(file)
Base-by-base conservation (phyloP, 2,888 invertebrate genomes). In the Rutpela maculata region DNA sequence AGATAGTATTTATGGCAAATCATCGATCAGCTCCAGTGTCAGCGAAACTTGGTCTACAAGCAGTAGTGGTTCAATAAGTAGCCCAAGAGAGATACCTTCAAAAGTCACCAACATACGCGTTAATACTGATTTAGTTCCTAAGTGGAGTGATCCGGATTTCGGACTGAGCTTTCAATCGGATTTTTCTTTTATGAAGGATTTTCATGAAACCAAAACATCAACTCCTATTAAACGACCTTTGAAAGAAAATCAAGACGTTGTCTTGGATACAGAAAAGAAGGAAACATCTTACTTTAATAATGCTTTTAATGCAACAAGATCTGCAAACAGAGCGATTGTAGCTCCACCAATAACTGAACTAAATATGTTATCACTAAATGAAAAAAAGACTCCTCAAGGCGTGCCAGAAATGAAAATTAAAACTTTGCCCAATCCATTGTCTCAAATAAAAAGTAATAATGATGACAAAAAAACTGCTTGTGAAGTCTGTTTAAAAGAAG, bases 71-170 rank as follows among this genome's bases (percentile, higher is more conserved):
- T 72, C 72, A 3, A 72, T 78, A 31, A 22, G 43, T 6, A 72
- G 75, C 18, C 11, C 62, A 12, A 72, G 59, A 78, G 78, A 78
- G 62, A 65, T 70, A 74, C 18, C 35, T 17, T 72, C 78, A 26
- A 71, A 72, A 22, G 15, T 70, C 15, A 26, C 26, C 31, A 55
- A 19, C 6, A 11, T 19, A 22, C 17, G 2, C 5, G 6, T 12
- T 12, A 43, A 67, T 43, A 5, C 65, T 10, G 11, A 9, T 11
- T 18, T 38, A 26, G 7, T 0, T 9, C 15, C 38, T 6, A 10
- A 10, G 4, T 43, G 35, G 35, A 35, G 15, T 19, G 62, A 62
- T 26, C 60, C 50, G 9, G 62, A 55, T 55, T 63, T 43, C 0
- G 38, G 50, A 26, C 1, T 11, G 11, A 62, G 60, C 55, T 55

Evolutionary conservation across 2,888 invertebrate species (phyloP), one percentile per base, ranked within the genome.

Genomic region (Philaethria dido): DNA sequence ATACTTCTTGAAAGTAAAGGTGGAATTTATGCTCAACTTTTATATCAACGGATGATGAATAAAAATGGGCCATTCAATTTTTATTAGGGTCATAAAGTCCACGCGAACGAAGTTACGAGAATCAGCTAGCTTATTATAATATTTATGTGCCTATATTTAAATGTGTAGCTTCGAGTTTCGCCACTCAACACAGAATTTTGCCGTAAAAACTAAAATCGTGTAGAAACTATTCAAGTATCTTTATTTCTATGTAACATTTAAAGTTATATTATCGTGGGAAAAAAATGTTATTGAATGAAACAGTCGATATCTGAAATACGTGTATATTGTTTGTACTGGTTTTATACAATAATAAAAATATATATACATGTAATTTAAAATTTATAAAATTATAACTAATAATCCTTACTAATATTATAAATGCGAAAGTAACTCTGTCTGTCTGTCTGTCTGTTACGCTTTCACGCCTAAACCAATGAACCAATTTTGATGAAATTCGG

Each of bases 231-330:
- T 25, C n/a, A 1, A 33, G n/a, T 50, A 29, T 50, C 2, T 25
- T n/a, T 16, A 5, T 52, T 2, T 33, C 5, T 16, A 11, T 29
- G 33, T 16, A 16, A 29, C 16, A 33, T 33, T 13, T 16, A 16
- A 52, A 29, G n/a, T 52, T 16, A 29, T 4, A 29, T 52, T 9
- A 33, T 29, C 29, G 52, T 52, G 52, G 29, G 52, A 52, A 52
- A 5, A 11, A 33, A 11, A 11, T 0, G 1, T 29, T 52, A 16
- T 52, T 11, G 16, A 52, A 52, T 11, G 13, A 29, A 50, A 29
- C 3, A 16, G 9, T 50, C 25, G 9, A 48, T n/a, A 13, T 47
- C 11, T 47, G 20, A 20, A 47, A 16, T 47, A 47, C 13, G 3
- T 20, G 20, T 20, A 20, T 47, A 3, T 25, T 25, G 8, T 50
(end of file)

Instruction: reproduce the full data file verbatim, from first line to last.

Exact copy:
Base-by-base conservation (phyloP, 2,888 invertebrate genomes). In the Rutpela maculata region DNA sequence AGATAGTATTTATGGCAAATCATCGATCAGCTCCAGTGTCAGCGAAACTTGGTCTACAAGCAGTAGTGGTTCAATAAGTAGCCCAAGAGAGATACCTTCAAAAGTCACCAACATACGCGTTAATACTGATTTAGTTCCTAAGTGGAGTGATCCGGATTTCGGACTGAGCTTTCAATCGGATTTTTCTTTTATGAAGGATTTTCATGAAACCAAAACATCAACTCCTATTAAACGACCTTTGAAAGAAAATCAAGACGTTGTCTTGGATACAGAAAAGAAGGAAACATCTTACTTTAATAATGCTTTTAATGCAACAAGATCTGCAAACAGAGCGATTGTAGCTCCACCAATAACTGAACTAAATATGTTATCACTAAATGAAAAAAAGACTCCTCAAGGCGTGCCAGAAATGAAAATTAAAACTTTGCCCAATCCATTGTCTCAAATAAAAAGTAATAATGATGACAAAAAAACTGCTTGTGAAGTCTGTTTAAAAGAAG, bases 71-170 rank as follows among this genome's bases (percentile, higher is more conserved):
- T 72, C 72, A 3, A 72, T 78, A 31, A 22, G 43, T 6, A 72
- G 75, C 18, C 11, C 62, A 12, A 72, G 59, A 78, G 78, A 78
- G 62, A 65, T 70, A 74, C 18, C 35, T 17, T 72, C 78, A 26
- A 71, A 72, A 22, G 15, T 70, C 15, A 26, C 26, C 31, A 55
- A 19, C 6, A 11, T 19, A 22, C 17, G 2, C 5, G 6, T 12
- T 12, A 43, A 67, T 43, A 5, C 65, T 10, G 11, A 9, T 11
- T 18, T 38, A 26, G 7, T 0, T 9, C 15, C 38, T 6, A 10
- A 10, G 4, T 43, G 35, G 35, A 35, G 15, T 19, G 62, A 62
- T 26, C 60, C 50, G 9, G 62, A 55, T 55, T 63, T 43, C 0
- G 38, G 50, A 26, C 1, T 11, G 11, A 62, G 60, C 55, T 55

Evolutionary conservation across 2,888 invertebrate species (phyloP), one percentile per base, ranked within the genome.

Genomic region (Philaethria dido): DNA sequence ATACTTCTTGAAAGTAAAGGTGGAATTTATGCTCAACTTTTATATCAACGGATGATGAATAAAAATGGGCCATTCAATTTTTATTAGGGTCATAAAGTCCACGCGAACGAAGTTACGAGAATCAGCTAGCTTATTATAATATTTATGTGCCTATATTTAAATGTGTAGCTTCGAGTTTCGCCACTCAACACAGAATTTTGCCGTAAAAACTAAAATCGTGTAGAAACTATTCAAGTATCTTTATTTCTATGTAACATTTAAAGTTATATTATCGTGGGAAAAAAATGTTATTGAATGAAACAGTCGATATCTGAAATACGTGTATATTGTTTGTACTGGTTTTATACAATAATAAAAATATATATACATGTAATTTAAAATTTATAAAATTATAACTAATAATCCTTACTAATATTATAAATGCGAAAGTAACTCTGTCTGTCTGTCTGTCTGTTACGCTTTCACGCCTAAACCAATGAACCAATTTTGATGAAATTCGG

Each of bases 231-330:
- T 25, C n/a, A 1, A 33, G n/a, T 50, A 29, T 50, C 2, T 25
- T n/a, T 16, A 5, T 52, T 2, T 33, C 5, T 16, A 11, T 29
- G 33, T 16, A 16, A 29, C 16, A 33, T 33, T 13, T 16, A 16
- A 52, A 29, G n/a, T 52, T 16, A 29, T 4, A 29, T 52, T 9
- A 33, T 29, C 29, G 52, T 52, G 52, G 29, G 52, A 52, A 52
- A 5, A 11, A 33, A 11, A 11, T 0, G 1, T 29, T 52, A 16
- T 52, T 11, G 16, A 52, A 52, T 11, G 13, A 29, A 50, A 29
- C 3, A 16, G 9, T 50, C 25, G 9, A 48, T n/a, A 13, T 47
- C 11, T 47, G 20, A 20, A 47, A 16, T 47, A 47, C 13, G 3
- T 20, G 20, T 20, A 20, T 47, A 3, T 25, T 25, G 8, T 50